Previously, we looked at some possible ways that the universe could have been brought into being (if, indeed, it needed to be brought into being–but that’s for another post). Here I want to look at the two ways that are commonest in Western religious thought, that is, creation and emanation.
As I said last time, we humans never actually “create” anything–we take already existing material and shape it into other things. For example, I might use wood to build a picnic table, or silver to fashion a ring, or stone to build a building. ”Creation”, in the strict theological and philosophical sense, always means making something ex nihilo (“out of nothingness”). In short, when God is said to create the world, He literally conjures it up from nothing. As the Qur’an puts it, “When [God] decrees a thing, He need only say, “Be,” and it is.” (2:116, Dawood translation). Or, as in Genesis, He merely says, “Let there be…” and light, the sky, and so forth instantly are. The term that philosopher Mortimer Adler, in his book How to Think About God, uses for this is a word of his coinage (but a very felicitous one, at that), exnihilation. According to him, this is formed on the analogy of “annihilation”, which literally means to put into (ad-) nothingness (nihil). Of course, nothing is truly annihilated–even if I drop an atomic bomb on something, it is merely blown into its constituent atoms, not into nothingness. However, exnihilation–taking something out of (ex-) nothingness is, indeed, exactly what God does in His act of creation. As Adler also points out, this can be conceived of whether or not the universe is thought of as being temporally infinite (i.e. in terms of infinite linear time) or not.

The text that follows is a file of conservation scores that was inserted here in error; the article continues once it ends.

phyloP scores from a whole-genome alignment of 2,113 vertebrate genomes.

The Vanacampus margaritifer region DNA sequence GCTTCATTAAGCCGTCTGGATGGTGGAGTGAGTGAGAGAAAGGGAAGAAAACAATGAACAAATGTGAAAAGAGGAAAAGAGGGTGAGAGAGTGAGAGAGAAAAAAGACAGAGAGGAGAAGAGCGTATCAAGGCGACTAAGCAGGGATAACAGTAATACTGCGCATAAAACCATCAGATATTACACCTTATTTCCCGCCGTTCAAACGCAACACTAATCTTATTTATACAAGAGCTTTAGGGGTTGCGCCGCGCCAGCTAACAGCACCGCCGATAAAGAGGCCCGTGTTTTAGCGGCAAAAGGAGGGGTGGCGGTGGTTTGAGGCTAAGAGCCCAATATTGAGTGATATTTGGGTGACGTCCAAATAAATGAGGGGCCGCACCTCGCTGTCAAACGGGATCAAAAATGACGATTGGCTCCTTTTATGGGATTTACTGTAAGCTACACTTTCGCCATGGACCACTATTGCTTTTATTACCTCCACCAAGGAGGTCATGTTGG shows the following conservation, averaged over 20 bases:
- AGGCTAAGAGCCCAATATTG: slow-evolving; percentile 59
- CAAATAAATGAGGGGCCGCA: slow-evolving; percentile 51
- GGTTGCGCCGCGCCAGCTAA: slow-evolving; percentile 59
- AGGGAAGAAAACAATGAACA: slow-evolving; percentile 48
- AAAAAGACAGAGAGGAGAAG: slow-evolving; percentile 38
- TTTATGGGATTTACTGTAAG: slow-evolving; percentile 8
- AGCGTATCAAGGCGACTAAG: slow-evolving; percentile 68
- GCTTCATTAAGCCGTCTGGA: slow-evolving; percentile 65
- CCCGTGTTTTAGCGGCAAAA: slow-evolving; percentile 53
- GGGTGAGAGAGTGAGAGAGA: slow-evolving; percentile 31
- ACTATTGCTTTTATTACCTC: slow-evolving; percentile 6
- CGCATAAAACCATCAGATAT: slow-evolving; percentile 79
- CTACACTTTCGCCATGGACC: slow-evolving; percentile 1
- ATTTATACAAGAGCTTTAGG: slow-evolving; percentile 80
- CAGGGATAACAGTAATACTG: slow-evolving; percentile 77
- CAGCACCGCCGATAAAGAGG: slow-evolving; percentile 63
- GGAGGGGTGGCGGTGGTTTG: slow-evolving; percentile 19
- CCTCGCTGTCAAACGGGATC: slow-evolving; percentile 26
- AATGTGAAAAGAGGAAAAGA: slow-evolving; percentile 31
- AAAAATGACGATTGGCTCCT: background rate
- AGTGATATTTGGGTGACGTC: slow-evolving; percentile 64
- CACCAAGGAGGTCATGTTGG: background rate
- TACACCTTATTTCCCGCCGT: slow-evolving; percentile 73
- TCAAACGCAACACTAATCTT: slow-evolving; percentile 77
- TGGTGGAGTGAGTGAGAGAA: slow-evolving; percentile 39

It is important at this juncture to point out that something created–exnihilated–by God is separate from Him. That is, the thing or being created by God literally comes into being out of nothingness. It is not formed from, fashioned from, or derived from anything else. It is called into existence by God, but it is not part of Him. It is ontologically distinct. There are some nuances in this that we’ll return to later, but for now we’ll leave it at that and move on.